created with such beautiful hair, it’s transcendent.”
Truthcomb Model 001
Ruth Sebagereka - Truthcomb Inventor
The comb is the first of its kind globally that does
what it does. It works on the premise that African
hair grows parallel to the scalp, “This is a
fundamental premise that needs to be preserved
when grooming.” Ruth clarifies. The comb travels
horizontally through the hair as it is stacked in layers
and also staggered which helps smooth down the
cuticles along each individual hair strand. The trick
to using the Truthcomb is the ratio of comb to hair;
you are required to section and groom only a little
bit of hair at a time.
Truthcomb Model 001 has 273 bristles with 7 layers.
It is anti-static and has a light detachable handle.
Over time, one can change the head of the comb to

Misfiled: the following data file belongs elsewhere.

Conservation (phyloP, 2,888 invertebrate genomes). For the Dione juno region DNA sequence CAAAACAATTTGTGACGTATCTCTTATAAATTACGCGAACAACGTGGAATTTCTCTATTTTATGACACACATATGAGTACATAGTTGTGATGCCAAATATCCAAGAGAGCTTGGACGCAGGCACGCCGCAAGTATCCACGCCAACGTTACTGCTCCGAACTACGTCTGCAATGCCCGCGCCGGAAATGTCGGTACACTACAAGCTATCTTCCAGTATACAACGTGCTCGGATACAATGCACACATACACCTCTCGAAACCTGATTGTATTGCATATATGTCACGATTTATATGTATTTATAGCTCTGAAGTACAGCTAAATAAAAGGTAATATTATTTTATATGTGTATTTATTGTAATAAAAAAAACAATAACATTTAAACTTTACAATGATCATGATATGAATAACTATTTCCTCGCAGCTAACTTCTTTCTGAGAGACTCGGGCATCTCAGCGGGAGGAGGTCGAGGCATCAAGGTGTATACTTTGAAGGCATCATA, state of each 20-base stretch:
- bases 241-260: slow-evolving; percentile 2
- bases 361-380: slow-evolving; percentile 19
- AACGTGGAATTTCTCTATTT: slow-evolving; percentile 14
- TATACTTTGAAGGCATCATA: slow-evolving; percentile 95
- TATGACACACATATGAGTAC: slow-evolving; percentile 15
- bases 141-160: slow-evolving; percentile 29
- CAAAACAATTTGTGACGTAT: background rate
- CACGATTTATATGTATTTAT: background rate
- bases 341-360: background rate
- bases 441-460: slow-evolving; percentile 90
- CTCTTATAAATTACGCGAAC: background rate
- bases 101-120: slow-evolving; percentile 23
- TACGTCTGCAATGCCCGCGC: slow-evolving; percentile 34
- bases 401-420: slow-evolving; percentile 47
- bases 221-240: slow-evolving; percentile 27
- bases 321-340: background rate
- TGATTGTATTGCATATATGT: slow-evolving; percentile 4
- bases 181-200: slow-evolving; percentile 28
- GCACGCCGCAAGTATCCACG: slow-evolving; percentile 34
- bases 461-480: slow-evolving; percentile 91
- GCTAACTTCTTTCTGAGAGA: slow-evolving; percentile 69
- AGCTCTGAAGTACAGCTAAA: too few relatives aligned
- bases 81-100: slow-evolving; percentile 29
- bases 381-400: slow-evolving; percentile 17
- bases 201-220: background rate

suit their hair needs, as the comb will work for all
lengths and types of hair. The company plans to
launch only the short hair model for now. The comb
will be initially available online and shall target all
curly hair markets in the world.
Ruth aims to contribute to the innovation and
manufacturing sector in Africa. She is working with
various stakeholders. She confesses that she has not
created the Truthcomb alone and is grateful to all
those who have supported her and have helped in
many miraculous ways. “So we are fundamentally
committed to traveling this journey of innovation
with others,” she affirms.
Her challenge to potential innovators is to see how
to “have a firm foundation upon which to effect
change in current day Africa. That is, to present
the historical precedence of excellence so as to
achieve excellence in our own times. If we believe
in our historical greatness- we can then do great
things. But first, I must live it!”
ON DOING IT RIGHT
By Karimi Kagwe
MEET AMINA & IMAAN
I got to meet Amina Jasho who works in Communications
for an international NGO in addition to being a mother to
a seven-year-old beautiful girl. We both ran in the same
“natural hair circles‘’ on Facebook and have a lot of
mutual friends. I have always admired Amina’s beauty,